John Clarke Whitfield
In 1789 he was appointed organist of the parish church at Ludlow. Four years later he took the degree of Mus. Bac. at Cambridge, and in 1795 he was chosen organist of Armagh cathedral, whence he removed in the same year to Dublin, with the appointments of organist and master of the children at St Patrick's cathedral and Christchurch.
Driven from Ireland by the rebellion of 1798, he accepted the post of organist at Trinity and St John's Colleges, Cambridge, and about the same time assumed the surname of Whitfield, in addition to that of Clarke, by which he had been previously known. He took the degree of Mus. Doc. at Cambridge in 1799, and in 1810 proceeded to the same grade at Oxford.
In 1820 he was elected organist and master of the choristers at Hereford Cathedral; and on the death of Dr Haig he was appointed Professor of Music at Cambridge. Three years afterwards he resigned these appointments in consequence of an attack of paralysis. He died at Hereford, on 22 February 1836.
Whitfield's compositions were very numerous. Among the best of them are four volumes of anthems, published in 1805. He also composed a great number of songs, one of which--"Bird of the Wilderness," written to some well-known verses by James Hogg, the "Ettrick Shepherd"—attained a high degree of popularity. But the great work of his life was the publication, in a popular and eminently useful form, of the oratorios of Handel, which he was the first to present to the public with a complete pianoforte accompaniment.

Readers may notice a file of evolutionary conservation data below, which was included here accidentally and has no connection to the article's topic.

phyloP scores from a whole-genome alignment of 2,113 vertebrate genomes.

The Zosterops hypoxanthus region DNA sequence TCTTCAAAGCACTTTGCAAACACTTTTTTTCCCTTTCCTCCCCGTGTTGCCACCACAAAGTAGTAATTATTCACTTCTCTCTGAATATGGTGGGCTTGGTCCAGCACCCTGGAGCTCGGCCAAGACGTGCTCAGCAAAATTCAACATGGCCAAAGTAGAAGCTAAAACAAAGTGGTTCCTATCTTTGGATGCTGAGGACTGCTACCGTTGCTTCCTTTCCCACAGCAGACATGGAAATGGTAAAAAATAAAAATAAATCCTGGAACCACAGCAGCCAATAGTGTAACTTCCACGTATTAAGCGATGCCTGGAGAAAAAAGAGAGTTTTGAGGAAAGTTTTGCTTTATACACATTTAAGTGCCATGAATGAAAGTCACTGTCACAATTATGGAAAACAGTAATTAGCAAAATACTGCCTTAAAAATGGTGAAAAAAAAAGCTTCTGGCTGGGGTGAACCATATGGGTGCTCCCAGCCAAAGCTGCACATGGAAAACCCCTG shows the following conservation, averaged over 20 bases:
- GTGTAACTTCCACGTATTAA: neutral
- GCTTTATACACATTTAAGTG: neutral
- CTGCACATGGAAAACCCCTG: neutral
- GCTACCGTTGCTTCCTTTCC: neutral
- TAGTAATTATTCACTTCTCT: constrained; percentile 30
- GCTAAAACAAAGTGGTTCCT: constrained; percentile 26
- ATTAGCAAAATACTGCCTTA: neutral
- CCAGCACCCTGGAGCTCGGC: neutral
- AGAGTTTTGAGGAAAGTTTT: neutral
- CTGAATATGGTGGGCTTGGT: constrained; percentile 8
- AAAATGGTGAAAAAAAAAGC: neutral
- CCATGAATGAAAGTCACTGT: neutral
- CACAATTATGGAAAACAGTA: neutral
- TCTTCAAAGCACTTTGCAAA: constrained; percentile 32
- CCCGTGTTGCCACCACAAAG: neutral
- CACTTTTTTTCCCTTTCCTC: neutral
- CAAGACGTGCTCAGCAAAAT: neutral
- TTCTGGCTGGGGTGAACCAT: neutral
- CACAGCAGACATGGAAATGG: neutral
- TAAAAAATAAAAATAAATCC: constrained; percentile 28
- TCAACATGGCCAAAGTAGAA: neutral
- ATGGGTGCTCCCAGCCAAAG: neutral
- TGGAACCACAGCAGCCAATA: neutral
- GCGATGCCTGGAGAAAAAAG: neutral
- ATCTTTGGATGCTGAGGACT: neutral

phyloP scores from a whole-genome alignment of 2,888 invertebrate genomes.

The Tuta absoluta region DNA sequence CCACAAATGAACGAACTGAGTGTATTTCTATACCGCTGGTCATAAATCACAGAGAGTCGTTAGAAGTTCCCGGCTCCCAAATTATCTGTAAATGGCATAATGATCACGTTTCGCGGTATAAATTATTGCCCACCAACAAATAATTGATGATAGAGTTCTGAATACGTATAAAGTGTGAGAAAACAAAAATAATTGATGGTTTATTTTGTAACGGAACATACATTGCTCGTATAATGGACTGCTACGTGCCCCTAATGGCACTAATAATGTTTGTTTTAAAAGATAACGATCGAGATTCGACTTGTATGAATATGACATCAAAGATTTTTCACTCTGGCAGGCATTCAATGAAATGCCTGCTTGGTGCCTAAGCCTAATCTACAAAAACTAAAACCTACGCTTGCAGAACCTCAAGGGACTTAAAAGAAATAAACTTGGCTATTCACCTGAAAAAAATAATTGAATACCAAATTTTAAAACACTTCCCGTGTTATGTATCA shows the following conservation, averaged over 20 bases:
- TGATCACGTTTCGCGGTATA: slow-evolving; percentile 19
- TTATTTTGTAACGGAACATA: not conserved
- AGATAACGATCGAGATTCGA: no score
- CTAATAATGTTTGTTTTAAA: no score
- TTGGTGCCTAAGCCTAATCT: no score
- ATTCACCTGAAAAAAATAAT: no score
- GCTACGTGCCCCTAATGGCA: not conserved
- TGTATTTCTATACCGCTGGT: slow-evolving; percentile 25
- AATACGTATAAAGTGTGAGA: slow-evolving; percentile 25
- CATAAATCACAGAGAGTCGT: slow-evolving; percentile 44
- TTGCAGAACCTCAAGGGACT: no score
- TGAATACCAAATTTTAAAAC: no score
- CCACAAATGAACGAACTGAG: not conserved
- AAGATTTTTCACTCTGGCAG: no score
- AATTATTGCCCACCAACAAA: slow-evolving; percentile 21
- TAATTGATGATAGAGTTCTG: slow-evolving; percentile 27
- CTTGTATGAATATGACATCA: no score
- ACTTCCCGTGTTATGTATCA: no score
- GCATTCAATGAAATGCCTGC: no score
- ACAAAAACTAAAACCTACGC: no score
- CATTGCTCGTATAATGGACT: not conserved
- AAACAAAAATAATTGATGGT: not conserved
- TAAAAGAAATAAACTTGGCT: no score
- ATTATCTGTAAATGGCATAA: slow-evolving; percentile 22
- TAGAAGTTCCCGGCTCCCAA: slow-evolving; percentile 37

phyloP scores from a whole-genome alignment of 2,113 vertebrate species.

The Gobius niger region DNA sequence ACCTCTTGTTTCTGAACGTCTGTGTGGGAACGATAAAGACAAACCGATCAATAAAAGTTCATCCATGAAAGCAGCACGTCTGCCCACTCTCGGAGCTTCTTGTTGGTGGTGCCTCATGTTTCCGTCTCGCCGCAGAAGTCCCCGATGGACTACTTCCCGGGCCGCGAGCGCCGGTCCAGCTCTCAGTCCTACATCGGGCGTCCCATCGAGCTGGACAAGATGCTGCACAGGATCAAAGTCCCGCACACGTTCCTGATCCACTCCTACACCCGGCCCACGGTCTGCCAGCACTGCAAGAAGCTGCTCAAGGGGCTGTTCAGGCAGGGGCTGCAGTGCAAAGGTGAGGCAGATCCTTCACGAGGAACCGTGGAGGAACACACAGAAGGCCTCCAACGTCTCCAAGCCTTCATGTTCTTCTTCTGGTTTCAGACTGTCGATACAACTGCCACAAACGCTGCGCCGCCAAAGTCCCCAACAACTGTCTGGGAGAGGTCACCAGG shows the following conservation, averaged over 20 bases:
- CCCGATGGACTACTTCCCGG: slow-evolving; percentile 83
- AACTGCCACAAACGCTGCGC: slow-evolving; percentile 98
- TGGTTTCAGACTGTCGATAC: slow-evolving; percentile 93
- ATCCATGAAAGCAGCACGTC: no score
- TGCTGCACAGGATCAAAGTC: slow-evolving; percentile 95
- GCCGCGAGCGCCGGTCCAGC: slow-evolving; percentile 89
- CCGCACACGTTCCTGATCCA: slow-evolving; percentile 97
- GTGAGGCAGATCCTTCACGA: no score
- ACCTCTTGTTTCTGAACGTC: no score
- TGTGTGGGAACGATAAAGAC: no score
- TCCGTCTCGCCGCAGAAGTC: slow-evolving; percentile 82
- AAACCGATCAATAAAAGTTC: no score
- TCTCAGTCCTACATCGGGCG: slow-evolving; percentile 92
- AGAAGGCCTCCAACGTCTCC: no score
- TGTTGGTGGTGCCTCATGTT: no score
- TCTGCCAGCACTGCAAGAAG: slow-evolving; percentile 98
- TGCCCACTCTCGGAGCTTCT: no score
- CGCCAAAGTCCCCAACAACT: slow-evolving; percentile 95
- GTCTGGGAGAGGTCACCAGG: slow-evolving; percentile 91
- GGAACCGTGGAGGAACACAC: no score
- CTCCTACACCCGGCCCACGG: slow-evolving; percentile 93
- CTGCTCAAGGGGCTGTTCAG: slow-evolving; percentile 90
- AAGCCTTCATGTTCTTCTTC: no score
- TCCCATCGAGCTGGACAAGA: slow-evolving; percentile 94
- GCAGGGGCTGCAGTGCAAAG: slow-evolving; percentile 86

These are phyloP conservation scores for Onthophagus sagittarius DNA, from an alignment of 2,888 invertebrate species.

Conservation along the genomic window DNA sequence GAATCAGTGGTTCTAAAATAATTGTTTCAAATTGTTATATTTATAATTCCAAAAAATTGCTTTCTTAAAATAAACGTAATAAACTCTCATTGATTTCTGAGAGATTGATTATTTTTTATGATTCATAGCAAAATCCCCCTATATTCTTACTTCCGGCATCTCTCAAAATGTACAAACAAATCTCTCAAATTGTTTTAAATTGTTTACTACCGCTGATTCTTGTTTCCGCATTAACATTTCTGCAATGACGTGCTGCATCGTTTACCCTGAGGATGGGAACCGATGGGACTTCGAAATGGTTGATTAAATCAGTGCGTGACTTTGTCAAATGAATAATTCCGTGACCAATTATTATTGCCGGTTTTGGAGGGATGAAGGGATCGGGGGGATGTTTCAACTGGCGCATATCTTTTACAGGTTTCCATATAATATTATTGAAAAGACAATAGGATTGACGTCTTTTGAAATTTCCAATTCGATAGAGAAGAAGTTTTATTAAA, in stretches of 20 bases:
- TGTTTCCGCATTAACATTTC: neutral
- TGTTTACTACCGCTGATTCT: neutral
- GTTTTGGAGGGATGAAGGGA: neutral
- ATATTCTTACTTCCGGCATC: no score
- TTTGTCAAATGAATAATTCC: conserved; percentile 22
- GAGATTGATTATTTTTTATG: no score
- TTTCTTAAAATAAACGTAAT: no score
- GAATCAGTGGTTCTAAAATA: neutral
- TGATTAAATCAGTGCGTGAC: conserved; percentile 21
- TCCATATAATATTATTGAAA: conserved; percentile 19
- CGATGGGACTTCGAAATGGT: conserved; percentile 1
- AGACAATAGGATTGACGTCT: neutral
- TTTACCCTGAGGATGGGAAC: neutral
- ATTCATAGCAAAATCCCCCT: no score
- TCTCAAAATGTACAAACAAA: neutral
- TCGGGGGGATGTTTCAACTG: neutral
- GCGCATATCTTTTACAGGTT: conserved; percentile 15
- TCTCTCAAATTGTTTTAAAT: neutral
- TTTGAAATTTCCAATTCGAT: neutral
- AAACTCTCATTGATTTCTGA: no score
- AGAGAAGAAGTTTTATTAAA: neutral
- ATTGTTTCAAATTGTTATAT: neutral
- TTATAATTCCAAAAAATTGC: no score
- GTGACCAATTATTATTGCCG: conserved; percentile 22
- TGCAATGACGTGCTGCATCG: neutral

- There is no reference to this in Venn, Alumni Cantabrigienses
- "Clarke (post Clarke-Whitfield or Whitfeld), John (CLRK820J)". A Cambridge Alumni Database. University of Cambridge.
- This article incorporates text from a publication now in the public domain: Chisholm, Hugh, ed. (1911). "Whitfield, John Clarke". Encyclopædia Britannica. 28 (11th ed.). Cambridge University Press.
- Middleton, L. M.; Banerji, Nilanjana. "Whitfeld, John Clarke- (1770–1836)". Oxford Dictionary of National Biography (online ed.). Oxford University Press. doi:10.1093/ref:odnb/29304. (Subscription or UK public library membership required.)